- How can comics foreground marginalized voices in healthcare, such as those of indigenous, BiPOC, trans*, intersex, and/or otherwise impacted patients and healthcare professionals?
- In what ways do comics as well as comics studies address questions of the body and take into account the different embodiments of their characters and readers? How do new approaches to the body in disability studies (Mitchell et al. 2019) relate to the study of graphic narratives of disability and/or illness?
- How do comics respond to other aspects of lived disabled experience and the distinct knowledge it creates, as theorized in crip theory (e.g. crip time, critical rethinkings of concepts like pleasure and pain)?
We explicitly welcome contributions that are based in experiential knowledge and/or use an autoethnographic approach to disability.
Please email a 500-word proposal to email@example.com and firstname.lastname@example.org by February 1, 2021. Contributors can expect to be selected and notified by March 1, 2021. Full drafts of the selected articles will be due on August 15, 2021. Please do not hesitate to contact the guest editors if you have any questions regarding this special issue.
- Alaniz, José. Death, Disability, and the Superhero: The Silver Age and Beyond. University Press of Mississippi, 2014.
- Alaniz, José and Scott T. Smith, editors. Uncanny Bodies. Superhero Comics and Disability. University Park: Pennsylvania State University Press, 2019.
- Donaldson, Elizabeth J., and Catherine Prendergast. “Introduction: Disability and Emotion: ‘There’s No Crying in Disability Studies.’” Journal of Literary & Cultural Disability Studies vol. 5 no. 2, 2011, pp. 129–36.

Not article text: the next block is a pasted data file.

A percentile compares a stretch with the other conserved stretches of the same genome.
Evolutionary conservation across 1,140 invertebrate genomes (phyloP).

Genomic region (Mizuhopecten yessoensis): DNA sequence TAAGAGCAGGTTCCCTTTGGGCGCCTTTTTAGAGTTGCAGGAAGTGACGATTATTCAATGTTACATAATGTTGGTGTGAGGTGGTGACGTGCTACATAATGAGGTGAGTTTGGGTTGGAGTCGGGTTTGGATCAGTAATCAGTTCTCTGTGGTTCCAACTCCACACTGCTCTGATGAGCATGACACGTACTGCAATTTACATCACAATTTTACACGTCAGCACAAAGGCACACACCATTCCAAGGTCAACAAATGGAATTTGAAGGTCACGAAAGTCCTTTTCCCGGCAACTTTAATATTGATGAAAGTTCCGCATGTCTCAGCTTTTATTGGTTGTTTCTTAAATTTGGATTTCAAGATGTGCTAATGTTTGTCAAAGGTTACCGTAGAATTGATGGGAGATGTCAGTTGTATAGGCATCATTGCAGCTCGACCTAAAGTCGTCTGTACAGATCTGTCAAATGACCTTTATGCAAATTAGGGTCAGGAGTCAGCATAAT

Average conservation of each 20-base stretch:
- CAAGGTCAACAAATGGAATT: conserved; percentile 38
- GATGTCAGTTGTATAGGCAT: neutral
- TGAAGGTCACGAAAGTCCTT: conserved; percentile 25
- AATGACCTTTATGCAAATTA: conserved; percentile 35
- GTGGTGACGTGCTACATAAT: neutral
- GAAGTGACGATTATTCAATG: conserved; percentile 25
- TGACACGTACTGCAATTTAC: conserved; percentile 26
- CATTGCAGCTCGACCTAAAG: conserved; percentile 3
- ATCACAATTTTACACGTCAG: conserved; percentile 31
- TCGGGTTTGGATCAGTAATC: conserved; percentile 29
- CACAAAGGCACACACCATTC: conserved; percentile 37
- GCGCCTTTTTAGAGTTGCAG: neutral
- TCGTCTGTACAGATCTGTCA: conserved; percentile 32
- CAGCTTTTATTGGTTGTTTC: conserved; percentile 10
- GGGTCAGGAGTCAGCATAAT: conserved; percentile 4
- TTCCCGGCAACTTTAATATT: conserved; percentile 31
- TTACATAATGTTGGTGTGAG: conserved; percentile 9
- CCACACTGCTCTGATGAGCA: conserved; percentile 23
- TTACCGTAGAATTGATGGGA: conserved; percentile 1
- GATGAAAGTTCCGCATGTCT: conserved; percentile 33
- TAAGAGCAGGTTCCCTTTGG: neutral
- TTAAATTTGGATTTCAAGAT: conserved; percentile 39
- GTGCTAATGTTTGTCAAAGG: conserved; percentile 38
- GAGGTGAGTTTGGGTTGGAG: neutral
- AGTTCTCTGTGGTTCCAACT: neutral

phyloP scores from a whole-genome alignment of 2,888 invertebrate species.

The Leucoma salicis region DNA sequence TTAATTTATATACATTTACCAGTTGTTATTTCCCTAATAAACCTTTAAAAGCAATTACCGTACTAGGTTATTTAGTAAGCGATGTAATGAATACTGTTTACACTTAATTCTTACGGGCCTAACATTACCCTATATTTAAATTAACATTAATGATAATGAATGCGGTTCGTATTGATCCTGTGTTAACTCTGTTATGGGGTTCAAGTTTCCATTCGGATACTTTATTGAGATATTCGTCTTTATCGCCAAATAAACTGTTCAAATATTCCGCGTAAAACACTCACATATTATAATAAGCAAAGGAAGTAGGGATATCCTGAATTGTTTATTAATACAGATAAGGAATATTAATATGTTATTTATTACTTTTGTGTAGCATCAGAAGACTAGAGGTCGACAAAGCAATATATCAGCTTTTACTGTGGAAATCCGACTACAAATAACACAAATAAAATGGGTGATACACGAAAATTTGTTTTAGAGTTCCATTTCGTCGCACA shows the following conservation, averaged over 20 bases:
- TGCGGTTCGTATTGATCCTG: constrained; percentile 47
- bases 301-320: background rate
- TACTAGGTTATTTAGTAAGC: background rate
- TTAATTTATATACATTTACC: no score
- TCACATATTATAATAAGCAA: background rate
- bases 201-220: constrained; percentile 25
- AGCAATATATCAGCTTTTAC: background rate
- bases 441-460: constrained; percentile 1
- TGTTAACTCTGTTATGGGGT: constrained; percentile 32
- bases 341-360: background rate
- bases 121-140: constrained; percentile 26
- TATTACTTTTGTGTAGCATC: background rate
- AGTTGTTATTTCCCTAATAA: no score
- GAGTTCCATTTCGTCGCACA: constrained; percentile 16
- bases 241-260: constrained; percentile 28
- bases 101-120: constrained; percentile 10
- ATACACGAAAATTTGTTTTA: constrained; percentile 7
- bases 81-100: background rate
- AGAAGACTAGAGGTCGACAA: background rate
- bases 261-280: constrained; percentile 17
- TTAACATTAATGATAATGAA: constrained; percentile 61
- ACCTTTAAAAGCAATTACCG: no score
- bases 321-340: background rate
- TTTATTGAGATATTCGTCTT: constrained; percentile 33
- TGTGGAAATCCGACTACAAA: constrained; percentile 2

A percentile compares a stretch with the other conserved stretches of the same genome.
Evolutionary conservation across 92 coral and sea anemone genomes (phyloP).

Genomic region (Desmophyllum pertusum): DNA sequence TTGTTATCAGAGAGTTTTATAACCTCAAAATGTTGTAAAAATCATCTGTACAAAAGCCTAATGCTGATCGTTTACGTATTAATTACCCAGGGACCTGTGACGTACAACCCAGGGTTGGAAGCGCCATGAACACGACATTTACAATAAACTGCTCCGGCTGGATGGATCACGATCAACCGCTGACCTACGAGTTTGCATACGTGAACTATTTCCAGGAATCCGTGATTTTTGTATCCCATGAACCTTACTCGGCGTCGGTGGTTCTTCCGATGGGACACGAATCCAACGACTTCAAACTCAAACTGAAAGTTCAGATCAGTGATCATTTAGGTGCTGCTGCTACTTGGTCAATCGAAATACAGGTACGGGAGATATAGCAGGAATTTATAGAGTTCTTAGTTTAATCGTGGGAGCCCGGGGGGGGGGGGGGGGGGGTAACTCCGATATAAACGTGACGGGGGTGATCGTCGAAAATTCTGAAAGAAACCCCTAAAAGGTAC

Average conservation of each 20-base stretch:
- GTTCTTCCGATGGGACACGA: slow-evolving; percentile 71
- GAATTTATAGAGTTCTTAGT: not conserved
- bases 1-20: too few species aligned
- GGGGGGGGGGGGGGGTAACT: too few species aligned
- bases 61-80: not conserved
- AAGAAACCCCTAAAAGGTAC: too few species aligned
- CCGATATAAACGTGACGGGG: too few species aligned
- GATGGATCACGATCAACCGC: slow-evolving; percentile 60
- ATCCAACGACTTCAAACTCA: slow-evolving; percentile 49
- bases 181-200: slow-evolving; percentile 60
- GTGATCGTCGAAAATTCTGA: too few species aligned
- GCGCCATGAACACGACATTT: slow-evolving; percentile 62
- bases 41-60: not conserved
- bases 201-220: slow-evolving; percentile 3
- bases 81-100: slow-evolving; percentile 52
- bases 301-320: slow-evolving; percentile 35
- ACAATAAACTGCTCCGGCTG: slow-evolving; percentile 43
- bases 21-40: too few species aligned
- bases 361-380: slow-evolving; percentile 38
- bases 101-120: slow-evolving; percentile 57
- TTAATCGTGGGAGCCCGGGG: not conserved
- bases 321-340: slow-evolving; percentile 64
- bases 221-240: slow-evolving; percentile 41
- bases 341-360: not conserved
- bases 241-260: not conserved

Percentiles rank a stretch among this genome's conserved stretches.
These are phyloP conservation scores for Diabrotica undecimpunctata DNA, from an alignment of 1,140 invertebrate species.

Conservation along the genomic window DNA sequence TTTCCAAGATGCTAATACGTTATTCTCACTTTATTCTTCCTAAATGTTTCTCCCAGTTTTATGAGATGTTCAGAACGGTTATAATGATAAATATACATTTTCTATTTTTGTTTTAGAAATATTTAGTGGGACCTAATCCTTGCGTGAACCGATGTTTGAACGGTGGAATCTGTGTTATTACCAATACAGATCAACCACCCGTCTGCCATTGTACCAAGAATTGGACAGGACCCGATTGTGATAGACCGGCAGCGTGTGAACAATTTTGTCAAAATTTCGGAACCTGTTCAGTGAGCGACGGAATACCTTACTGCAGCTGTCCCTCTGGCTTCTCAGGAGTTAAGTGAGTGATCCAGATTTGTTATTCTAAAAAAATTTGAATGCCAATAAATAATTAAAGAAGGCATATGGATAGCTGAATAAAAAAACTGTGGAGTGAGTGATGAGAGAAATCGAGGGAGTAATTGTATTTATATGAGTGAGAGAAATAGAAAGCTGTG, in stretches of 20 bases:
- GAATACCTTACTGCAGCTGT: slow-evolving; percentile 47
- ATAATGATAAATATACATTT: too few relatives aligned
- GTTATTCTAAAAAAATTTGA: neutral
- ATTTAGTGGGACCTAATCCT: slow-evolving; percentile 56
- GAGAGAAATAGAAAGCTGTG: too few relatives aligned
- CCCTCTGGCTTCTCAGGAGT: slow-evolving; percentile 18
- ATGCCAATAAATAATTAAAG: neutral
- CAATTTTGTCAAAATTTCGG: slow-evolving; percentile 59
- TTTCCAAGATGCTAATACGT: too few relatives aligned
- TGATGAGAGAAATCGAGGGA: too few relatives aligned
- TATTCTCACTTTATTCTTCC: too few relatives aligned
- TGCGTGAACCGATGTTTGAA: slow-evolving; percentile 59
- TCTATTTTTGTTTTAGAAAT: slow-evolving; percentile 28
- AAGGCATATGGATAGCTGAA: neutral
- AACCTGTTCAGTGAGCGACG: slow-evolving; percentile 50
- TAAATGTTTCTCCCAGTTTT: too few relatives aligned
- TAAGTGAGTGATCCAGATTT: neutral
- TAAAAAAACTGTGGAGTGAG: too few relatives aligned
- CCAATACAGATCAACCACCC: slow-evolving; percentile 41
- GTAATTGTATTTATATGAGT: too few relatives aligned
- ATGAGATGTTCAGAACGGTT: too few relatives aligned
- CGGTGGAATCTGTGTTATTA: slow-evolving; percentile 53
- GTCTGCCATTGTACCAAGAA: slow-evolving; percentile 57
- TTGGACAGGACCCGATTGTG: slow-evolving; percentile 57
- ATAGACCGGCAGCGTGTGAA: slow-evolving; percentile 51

- Foss, Chris, Jonathan W. Gray, and Zach Whalen, editors. Disability in Comic Books and Graphic Narratives. Palgrave, 2016.
- Fries, Kenny, editor. Staring Back: The Disability Experience from the Inside Out. Plume, 1997.
- Garland-Thomson, Rosemarie. “Foreword.” In: Disability in Comic Books and Graphic Narratives, edited by Chris Foss, Jonathan W. Gray, and Zach Whalen.Palgrave, 2016, pp. x-xiii.
- Jenell Johnson, editor. 2018. Graphic reproduction. A comics anthology. Vol. 11 of Graphic medicine. University Park: Pennsylvania State University Press.
- Kafer, Alison. “Un/Safe Disclosures: Scenes of Disability and Trauma.” Journal of Literary & Cultural Disability Studies vol. 10, no. 1, 2016, pp. 1–20.
- McRuer, Robert. “Normal” Keywords for American Cultural Studies, edited by Bruce Burgett and Glenn Hendler. NY UP, 2014, pp. 184-187.
- Mitchell, David T., Susan Antebi, and Sharon L. Snyder, editors. The Matter of Disability. Materiality, Biopolitics, Crip Affect. U Michigan P, 2019.
- Noe, Matthew N. and Leonard L. Levin. “Mapping the use of comics in health education: A scoping review of the graphic medicine literature.” Graphic Medicine. https://www.graphicmedicine.org/mapping-comics-health-education/
- Squier, Susan and Irmela Marei Krüger-Fürhoff, editors. PathoGraphics: Narrative, Aesthetics, Contention, Community. University Park: Pennsylvania State University Press, 2020.
- Williams, Ian. “Graphic Medicine: Comics as Medical Narrative.” Medical Humanities, vol. 38, no. 1, 2012, pp. 21-27.